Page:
5. The Powerful Help against the Enemy – Judith 13:11-20
The book of Judith presents us with an exemplary account, a kind of parable, having the purpose of nourishing the faith and courage of the Israelites oppressed under Hellenistic domination. The story is developed in three scenes: in the first sweeping act, the principal personages are introduced onto the stage. (vss. 1-7) In the second, the central act, the drama is dominated by the fully-detailed figure of Judith (vss. 8-13). Powerful is the scene of Holofernes’ little feast and the boldness of the widow who cuts off the head of the general with one blow of the scimitar. In the third and final act (vss. 14-16), there is the celebration for the heroine.
The central point of the story is the same one that Mary will sing in her Magnificat. God has the power to overturn the fortunes of those who entrust themselves to Him, exalting the weak and humbling the powerful. Trust in God, observance of the law, fidelity to the covenant are Israel's shield. The Lord intervenes at the side of his people, personally directing their struggle for freedom and bringing the just to final victory against the political powers and their lifeless idols. The book manifests apocalyptic echoes also. History is under the judgment of God, and is completely played out in two adversarial, antithetical camps: good and bad, Israel and the enemies, God and earthly powers, present time and future eternity. The clashes cannot but have this end: the triumph of Good. Divine interventions are, therefore, decisive; prayer is the remedy for all tragic situations, as the plea for the Lord’s decisive action to show itself.
Looking at Judith, we see what one woman who entrusts herself totally to God can do. For this reason, the Church has seen Mary prefigured in Judith for she defeats violence and evil and the Antichrist with her humility, in the Name of her Lord. The glory of Judith, as that of Mary, is born from her ability to become a collaborator in the work of Divine salvation. A reading of the book in its entirety is whole-heartedly suggested. For meditation, we suggest some verses taken from the final part.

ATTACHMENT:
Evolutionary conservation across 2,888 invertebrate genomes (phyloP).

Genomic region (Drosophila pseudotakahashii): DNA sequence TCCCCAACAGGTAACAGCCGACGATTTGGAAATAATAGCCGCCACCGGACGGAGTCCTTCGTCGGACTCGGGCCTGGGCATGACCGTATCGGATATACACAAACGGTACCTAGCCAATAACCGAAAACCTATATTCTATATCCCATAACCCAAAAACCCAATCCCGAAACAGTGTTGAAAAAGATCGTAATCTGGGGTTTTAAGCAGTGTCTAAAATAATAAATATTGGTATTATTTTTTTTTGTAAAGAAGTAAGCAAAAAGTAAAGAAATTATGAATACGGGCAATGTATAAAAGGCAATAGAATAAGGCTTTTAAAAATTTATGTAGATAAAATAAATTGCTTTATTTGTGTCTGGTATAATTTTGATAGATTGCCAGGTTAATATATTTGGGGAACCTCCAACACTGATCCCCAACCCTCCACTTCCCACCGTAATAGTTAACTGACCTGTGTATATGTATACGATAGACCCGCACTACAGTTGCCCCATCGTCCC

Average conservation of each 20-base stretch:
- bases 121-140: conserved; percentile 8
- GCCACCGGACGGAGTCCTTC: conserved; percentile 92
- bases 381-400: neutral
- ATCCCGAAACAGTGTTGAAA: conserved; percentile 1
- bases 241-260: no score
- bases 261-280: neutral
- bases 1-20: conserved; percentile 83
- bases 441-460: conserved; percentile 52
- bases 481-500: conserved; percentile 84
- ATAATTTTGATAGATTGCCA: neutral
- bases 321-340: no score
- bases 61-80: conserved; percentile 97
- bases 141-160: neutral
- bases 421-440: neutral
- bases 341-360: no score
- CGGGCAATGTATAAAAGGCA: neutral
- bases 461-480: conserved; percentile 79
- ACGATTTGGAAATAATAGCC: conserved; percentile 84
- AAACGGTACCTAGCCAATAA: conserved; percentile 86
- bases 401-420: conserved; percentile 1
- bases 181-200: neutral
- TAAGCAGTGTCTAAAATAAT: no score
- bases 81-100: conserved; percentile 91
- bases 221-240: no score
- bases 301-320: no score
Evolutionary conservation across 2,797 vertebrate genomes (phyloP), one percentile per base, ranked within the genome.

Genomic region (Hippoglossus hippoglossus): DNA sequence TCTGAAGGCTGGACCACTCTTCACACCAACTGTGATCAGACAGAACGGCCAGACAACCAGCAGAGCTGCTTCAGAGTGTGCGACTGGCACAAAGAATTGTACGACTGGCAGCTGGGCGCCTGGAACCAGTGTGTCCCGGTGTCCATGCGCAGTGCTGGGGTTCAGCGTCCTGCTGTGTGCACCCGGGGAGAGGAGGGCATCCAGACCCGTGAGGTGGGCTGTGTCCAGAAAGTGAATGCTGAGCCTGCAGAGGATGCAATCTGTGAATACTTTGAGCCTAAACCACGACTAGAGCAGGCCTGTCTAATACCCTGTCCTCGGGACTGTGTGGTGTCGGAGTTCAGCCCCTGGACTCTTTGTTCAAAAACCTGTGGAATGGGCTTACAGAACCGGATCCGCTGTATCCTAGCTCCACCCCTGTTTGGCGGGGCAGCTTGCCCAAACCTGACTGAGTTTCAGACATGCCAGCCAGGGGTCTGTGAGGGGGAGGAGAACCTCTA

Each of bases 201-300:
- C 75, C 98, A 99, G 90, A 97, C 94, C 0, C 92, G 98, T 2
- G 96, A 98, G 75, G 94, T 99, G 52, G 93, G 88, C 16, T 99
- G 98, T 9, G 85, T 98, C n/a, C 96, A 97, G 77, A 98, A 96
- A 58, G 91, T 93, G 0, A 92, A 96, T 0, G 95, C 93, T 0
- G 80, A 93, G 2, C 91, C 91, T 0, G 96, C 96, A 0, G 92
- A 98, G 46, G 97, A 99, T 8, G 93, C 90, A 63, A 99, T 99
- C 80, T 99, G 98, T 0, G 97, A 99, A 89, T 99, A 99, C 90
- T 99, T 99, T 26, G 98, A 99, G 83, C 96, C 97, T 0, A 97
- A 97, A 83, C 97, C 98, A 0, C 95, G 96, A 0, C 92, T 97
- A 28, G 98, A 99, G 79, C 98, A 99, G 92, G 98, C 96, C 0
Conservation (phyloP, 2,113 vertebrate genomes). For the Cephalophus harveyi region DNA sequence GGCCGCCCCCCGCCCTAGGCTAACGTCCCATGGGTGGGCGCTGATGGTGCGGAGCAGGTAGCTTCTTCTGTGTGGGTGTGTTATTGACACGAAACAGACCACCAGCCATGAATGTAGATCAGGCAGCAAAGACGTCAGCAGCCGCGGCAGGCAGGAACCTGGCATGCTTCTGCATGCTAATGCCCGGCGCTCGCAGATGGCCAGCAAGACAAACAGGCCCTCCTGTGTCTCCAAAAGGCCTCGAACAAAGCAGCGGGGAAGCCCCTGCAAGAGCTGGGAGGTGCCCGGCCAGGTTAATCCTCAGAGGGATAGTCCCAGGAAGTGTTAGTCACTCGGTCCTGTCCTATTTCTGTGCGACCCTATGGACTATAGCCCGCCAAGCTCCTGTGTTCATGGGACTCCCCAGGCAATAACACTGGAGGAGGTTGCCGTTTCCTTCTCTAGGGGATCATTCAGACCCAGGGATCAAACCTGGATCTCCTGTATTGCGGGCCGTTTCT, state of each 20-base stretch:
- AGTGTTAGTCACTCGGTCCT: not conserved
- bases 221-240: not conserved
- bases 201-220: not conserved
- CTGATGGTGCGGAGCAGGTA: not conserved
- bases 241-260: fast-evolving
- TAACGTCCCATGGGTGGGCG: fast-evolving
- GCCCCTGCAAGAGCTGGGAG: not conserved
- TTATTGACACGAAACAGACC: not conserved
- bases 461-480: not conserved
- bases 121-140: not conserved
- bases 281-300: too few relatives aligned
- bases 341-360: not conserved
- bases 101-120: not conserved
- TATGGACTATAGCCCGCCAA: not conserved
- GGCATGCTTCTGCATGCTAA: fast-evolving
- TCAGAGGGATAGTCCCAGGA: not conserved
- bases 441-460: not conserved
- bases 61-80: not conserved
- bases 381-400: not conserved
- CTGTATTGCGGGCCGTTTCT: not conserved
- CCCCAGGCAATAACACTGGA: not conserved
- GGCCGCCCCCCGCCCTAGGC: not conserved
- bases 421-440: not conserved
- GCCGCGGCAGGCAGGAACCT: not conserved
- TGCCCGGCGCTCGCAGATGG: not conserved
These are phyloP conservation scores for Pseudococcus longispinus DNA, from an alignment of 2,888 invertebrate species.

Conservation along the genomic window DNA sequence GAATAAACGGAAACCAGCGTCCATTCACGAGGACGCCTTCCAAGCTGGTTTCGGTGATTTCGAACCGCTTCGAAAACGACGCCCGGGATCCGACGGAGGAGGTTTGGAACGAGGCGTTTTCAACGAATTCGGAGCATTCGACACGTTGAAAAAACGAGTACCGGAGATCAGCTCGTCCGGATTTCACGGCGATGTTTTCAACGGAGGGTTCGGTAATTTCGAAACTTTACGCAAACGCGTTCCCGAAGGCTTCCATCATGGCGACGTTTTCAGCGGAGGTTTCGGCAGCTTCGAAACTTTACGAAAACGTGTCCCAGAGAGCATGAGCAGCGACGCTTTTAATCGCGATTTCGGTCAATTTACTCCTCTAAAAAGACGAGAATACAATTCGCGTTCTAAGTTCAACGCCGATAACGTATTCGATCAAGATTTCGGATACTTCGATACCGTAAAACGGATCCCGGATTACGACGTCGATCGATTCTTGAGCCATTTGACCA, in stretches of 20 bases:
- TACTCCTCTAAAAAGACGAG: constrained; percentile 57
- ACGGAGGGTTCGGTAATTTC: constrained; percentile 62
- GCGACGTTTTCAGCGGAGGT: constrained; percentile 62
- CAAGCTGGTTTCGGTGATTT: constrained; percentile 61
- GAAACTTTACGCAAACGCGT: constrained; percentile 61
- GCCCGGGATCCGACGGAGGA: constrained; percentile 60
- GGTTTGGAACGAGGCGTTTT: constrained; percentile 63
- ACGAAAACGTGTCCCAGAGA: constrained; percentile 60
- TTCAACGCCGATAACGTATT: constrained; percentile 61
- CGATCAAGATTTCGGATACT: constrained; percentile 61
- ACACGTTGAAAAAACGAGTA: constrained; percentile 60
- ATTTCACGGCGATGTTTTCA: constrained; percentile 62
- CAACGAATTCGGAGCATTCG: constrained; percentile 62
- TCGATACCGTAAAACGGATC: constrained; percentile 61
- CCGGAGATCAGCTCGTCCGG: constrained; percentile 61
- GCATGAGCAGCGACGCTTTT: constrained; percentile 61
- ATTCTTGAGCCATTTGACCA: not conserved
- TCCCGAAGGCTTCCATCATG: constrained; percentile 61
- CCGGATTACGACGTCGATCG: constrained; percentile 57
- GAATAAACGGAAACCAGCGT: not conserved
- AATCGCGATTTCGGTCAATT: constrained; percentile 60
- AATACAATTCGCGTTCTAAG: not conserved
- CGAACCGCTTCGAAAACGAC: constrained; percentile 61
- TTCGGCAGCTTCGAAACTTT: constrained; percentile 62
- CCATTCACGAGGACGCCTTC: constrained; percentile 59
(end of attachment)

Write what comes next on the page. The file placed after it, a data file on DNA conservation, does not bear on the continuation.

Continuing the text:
Praying with the Word (Judith 13:11-20):
1. I become aware of God's presence. I imagine that I am in the midst of the scene among the people who are awaiting Judith’s return and I ask the Father for the grace to contemplate and to imitate her courage and her fight against evil.
2. I invoke the aid of the Holy Spirit slowly repeating this (or another) prayer:
“Holy Spirit, clothe me in the light of truth and fill me with your powerful Love! Come into me and help me recognize the depth, the height, and the beauty of my vocation as a Daughter of Mary Help of Christians, Don Bosco's powerful Help in the struggle against evil. As you did for Mary, render me also worthy of the mission which the Father has thought of for me and bind me tightly to Jesus: to His courage, His humility, and His limitless dedication to the salvation of humanity. Amen.”
3. I read this excerpt from the book of Judith 13:11-20 slowly and reflect a while on these three points:
- The unexpected victory of Judith (vv. 11-14): thanks to Judith’s faith and courage, God was able to intervene to save His people, in the midst of a situation that seemed desperate. Perhaps there are also desperate persons or situations near me; I shall try to regard them through Judith’s eyes.
- Holofernes is beheaded by Judith’s hand (vv. 15-16): Holofernes is the incarnation of the ancient serpent, whom God promised would be defeated by a Woman and her Offspring. (Gen 3:15) Judith knows her natural gifts, her beauty, and her astuteness, and puts them at God's disposal without fear, for the good of the people and God acts through her hand. Do I know what my natural gifts are? Am I putting them courageously at God’s service, for the sake of his people?
- The exaltation of Judith (vv. 17-20): Judith, like Mary, is a humble woman because she is interiorly free and totally given to God and to the people. For this reason, God blesses her and the people exalt her. Have I matured in my own interior freedom and in the ability to praise God for what He is accomplishing in me and in the one who is next to me?
4. I finish this prayer with a heart-to-heart conversation with Mary: I express my sentiments, my joy, my gratitude, my doubts, and all my struggles to her in the face of the evils which menace the persons whom the Lord has entrusted to me at this moment of my life.
5. Our Father
After having concluded this prayer, I sit still and reflect a little: What has the Holy Spirit said to me through this prayer? Has He encouraged me? Has He invited me to conversion? How do I think I may correspond to the gift received in this prayer?